Depositional Environments in the Colville River Delta.
LOUISIANA STATE UNIV BATON ROUGE COASTAL STUDIES INST
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The Colville River delta is growing northward into the Arctic Ocean at a point about 40 km west of Prudhoe Bay. Within the delta are a number of environments that owe their existence, characteristics and distribution to a variety of interrelated depositional and erosional processes. The subaerial portion about 600 sq km in area of the delta contains a number of distributary channels, a variety of lakes and marshes, extensive sandbars and mudflats and sandbar-bordering lee dunes. Subaqueous environments include channels, levees, distal bars and a complicated prodelta zone. Marine and fluvial processes are basically similar to those occurring in non-arctic deltas -- river flow, tidal action and wave energy are all present. However, both temporal and areal variability is great primarily because of the extreme seasonality of climate. The presence of permafrost and the long-lasting snow and ice cover 8-9 months confine most activitity to a very short period of time. The natura and timing of snowmelt and river and sea ice break up affect depositional rates and locations. Flooding of the subaerial portion of the delta is highly variable from year to year. Ice serves as a damming agent affecting flood levels and deposition amounts. As a transporting agent, ice can carry variable size sediments and thus, areas subject to flooding have occasional erractics among their deposits. Because extensive bars are exposed during most of the non-snow covered period wind deflation and sand dune development are common.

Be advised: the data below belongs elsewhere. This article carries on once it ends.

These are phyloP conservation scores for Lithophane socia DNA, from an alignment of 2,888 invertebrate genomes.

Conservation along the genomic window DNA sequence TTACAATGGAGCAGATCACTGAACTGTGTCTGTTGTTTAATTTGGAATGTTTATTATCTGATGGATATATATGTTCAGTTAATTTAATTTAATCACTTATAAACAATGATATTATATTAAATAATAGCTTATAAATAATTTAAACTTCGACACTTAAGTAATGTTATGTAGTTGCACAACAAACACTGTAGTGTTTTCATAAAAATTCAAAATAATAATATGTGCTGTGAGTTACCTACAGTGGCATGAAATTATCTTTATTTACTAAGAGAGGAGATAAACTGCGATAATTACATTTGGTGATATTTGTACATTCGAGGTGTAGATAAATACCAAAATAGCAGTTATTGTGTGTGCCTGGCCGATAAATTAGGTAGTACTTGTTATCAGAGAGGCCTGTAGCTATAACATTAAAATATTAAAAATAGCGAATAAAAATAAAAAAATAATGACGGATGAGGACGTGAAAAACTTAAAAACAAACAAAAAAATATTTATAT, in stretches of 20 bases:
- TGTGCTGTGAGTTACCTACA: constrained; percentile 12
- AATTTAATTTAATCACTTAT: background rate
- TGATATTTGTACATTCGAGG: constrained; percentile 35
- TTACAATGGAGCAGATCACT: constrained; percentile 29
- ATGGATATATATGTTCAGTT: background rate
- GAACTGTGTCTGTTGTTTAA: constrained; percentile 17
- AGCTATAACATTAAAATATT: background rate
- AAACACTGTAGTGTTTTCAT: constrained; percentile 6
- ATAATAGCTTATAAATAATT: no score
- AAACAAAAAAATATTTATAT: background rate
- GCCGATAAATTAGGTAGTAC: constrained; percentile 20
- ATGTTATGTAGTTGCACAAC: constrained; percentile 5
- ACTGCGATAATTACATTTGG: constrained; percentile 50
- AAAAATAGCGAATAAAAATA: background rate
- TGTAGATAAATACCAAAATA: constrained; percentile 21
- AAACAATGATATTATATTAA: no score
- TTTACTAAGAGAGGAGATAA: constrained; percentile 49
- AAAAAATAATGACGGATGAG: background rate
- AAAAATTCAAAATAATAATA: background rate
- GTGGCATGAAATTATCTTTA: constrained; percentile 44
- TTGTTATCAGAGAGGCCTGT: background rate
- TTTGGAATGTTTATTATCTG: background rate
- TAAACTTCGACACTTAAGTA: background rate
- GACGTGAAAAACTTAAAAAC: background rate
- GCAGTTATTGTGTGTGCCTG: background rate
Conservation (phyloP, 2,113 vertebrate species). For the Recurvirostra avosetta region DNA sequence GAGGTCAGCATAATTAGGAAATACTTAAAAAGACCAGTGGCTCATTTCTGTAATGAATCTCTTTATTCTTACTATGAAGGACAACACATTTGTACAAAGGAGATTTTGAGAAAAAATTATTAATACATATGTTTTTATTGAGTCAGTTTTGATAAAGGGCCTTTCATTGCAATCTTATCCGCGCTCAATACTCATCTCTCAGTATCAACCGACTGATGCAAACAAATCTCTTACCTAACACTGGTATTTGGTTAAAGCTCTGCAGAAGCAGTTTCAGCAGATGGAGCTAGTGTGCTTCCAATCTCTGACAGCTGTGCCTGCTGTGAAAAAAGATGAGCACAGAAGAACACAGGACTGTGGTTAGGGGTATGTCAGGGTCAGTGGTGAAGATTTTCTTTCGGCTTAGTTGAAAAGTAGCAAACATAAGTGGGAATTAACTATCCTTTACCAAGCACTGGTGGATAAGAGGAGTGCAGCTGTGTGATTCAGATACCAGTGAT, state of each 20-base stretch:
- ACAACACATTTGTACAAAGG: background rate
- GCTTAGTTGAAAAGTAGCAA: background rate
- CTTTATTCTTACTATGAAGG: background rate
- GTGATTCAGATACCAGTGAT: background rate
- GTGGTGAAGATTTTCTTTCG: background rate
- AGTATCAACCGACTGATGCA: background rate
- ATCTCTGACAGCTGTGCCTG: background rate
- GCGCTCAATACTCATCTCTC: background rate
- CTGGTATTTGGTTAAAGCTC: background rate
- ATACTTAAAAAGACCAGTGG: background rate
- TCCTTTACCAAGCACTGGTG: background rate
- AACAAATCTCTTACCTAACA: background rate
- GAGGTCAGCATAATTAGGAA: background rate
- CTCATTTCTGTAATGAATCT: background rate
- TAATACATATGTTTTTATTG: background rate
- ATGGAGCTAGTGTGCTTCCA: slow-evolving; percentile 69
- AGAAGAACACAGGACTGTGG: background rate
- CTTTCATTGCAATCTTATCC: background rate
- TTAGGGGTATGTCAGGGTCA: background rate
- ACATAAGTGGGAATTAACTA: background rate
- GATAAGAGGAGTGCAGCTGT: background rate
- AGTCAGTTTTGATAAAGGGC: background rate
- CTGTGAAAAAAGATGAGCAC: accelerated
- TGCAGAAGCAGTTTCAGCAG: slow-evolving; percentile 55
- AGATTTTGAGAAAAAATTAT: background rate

- Geology, Geochemistry and Mineralogy